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February 1, 2021

Screening for cancer during COVID-19

In Cancer Screening

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Routine screenings for cancer were down as much as 94% compared to the previous average.1

Delaying your cancer screening? While it‘s true you should postpone any clinic visits you can to conserve health system resources and reduce patient contact during COVID-19,2 be cautious. Self-exams and physical vigilance may work for the time-being, but the high potential risk of delays is the diagnosis of a more-advanced cancer. To ensure you still critically detect cancer early, it’s crucial to understand which screenings you should—or shouldn‘t—postpone.

When to call your doctor for support

Telehealth may be the best option if you’re a:

  • Survivor who has completed treatment and now shown symptoms

  • Low-risk patient taking hormonal or oral chemotherapy

When it might be okay to delay

Ask yourself, does your risk of developing cancer outweigh your chances of getting COVID-19? If you’re healthy with no symptoms and no risk factors, you can likely defer elective screenings such as mammograms and colonoscopies.2

Staying safely at home, consider these alternatives for early cancer detection and ask your physician if they might be right for you:

  • At-home colon cancer tests – the fecal occult blood test and the fecal DNA test that collect a stool sample to be sent to a lab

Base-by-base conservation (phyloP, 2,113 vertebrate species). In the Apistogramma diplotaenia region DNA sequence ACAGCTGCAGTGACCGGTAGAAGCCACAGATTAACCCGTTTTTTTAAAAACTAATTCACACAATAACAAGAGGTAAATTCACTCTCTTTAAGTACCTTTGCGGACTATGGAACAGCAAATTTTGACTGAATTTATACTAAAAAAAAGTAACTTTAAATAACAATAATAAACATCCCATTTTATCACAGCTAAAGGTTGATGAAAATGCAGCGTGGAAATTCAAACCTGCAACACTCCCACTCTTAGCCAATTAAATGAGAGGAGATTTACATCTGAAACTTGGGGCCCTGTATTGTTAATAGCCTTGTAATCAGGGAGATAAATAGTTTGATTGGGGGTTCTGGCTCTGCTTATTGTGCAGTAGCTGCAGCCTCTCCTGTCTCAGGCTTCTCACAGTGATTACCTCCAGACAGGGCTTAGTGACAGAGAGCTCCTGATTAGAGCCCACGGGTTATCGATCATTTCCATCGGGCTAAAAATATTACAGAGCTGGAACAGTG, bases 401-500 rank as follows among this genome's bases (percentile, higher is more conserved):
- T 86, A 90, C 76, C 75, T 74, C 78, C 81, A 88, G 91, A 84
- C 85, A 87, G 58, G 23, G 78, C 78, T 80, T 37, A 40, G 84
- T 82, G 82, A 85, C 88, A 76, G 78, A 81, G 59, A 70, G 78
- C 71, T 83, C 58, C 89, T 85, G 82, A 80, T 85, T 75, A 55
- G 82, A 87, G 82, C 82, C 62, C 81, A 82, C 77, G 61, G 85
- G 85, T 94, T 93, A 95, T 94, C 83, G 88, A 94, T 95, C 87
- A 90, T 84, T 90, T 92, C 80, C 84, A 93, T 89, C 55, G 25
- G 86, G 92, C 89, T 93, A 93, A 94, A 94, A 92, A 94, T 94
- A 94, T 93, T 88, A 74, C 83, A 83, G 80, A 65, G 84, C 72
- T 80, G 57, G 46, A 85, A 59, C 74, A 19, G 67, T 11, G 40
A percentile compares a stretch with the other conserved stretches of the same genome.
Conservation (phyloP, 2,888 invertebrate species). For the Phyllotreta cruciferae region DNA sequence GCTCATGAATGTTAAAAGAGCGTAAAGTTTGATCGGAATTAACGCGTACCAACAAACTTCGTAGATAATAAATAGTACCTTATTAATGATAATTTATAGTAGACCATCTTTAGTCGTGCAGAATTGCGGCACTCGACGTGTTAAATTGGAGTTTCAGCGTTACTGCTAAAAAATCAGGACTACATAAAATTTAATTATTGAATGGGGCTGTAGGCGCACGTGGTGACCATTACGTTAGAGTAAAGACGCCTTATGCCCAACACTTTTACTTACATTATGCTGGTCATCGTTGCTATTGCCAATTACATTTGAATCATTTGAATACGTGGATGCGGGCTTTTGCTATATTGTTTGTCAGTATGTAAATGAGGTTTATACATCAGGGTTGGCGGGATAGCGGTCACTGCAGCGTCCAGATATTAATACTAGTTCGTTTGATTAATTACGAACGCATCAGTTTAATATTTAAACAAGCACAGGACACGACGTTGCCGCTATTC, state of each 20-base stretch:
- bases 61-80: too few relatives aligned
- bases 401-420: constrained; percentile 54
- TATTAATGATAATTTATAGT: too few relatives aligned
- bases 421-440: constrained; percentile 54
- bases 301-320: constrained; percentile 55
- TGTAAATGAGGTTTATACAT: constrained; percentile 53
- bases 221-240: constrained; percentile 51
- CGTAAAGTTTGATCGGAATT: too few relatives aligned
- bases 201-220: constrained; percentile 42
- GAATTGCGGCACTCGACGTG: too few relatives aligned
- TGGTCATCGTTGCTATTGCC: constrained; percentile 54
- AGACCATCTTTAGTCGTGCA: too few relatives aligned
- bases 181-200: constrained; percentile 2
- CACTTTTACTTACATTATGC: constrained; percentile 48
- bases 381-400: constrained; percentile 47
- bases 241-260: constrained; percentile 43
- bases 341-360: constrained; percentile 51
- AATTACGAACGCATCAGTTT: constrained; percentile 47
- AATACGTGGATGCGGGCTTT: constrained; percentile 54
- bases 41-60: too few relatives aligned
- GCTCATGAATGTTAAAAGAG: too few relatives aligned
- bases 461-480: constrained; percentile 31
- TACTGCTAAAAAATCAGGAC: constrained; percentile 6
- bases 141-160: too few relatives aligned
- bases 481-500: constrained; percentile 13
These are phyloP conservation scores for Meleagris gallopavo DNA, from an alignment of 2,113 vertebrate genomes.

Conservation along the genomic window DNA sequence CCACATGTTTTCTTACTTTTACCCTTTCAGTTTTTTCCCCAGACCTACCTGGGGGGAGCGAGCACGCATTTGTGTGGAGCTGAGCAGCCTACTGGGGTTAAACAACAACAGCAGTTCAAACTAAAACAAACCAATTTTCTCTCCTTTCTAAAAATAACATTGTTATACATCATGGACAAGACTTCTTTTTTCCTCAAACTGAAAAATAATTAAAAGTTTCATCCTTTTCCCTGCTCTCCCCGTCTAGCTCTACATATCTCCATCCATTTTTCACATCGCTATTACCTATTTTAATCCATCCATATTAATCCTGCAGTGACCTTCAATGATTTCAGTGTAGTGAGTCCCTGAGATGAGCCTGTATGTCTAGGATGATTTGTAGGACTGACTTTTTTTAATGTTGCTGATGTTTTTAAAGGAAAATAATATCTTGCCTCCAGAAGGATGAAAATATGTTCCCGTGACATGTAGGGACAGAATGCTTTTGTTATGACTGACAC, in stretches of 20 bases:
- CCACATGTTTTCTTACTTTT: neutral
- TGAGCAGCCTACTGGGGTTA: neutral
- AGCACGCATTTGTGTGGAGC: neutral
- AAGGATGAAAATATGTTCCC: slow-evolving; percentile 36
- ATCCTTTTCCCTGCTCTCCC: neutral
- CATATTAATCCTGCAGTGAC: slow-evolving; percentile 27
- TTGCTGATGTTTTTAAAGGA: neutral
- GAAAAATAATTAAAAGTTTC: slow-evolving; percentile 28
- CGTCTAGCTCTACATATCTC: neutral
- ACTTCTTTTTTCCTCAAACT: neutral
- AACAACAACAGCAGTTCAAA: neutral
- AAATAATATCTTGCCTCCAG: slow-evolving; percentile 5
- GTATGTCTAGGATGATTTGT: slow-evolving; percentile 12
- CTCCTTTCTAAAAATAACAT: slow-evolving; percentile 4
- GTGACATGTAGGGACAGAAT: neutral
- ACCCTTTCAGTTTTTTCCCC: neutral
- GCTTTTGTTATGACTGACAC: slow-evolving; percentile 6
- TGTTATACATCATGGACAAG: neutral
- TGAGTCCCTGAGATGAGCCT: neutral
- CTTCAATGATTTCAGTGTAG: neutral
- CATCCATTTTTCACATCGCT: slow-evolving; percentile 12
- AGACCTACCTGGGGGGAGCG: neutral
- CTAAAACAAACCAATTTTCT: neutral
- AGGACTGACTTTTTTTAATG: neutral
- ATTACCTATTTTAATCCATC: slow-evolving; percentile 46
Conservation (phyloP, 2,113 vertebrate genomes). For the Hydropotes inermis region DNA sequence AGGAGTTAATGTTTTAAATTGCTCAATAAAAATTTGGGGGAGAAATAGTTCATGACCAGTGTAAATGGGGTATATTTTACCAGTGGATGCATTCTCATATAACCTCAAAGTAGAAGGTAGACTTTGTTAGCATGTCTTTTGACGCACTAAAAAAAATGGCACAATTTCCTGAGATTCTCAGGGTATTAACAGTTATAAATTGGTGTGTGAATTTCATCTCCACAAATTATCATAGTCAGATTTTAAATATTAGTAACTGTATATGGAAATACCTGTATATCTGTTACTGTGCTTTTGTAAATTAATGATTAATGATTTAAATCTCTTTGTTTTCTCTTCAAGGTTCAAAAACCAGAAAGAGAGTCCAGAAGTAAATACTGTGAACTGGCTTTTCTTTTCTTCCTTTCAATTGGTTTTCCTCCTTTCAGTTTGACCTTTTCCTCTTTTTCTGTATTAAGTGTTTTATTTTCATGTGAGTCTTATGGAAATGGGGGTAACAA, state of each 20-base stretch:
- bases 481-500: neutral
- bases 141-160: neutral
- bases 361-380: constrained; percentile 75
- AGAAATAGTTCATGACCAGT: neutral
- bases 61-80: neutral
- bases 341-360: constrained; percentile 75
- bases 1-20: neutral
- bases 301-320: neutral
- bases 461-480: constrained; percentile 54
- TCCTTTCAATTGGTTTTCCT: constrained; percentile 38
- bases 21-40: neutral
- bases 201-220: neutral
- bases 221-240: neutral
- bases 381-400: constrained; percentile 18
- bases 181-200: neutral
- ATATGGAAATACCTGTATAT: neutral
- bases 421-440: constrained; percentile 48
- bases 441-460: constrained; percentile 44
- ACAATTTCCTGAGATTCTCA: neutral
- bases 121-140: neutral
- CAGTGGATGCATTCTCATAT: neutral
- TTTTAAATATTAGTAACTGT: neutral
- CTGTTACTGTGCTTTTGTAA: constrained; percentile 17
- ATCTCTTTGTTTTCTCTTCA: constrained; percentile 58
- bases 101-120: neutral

• Skin cancer self-exams – monthly checks conducted by you of easy-to-see places and a family member or friend for harder-to-view sites such as your scalp, back, and backsides of the ears


→ Get the trend sheet: Screening for cancer during COVID-19 [Download Now]


When you shouldn’t wait

Seriously consider getting screened by your physician if you notice:

  • New skin lesions that grow in size or don’t disappear, changes to existing lesions, or a severe rash—these may be signs of skin cancer

  • A new lump or mass in your breast, bloody discharge from the nipple, or changes in breast skin such as redness—these could be signs of breast cancer

  • Changes in bowel habits, including blood in the stool—this may be a symptom of colon cancer

  • A new or increasing cough, shortness of breath, or excessive fatigue—these are possible symptoms of lung cancer

Try to maintain your screening schedule if you’ve:

  • Received a diagnosis or developed a condition that may increase your risk for cancer, such as myelodysplastic syndrome, inflammatory bowel disease, or polyps

  • Determined any family history of cancers

  • Found a known genetic mutation

  • Received an abnormal screening in the past

Screening for cancer during COVID-19 trend sheet download


Last updated February 18, 2021


1 Printz C. Cancer screenings decline significantly during pandemic. Cancer. 2020;126(17):3894-3895.

2 Uzzo RG, Kutikov A, Geynisman DM. Coronavirus disease 2019 (COVID-19): Cancer screening, diagnosis, treatment, and posttreatment surveillance in uninfected patients during the pandemic. UpToDate. 2020.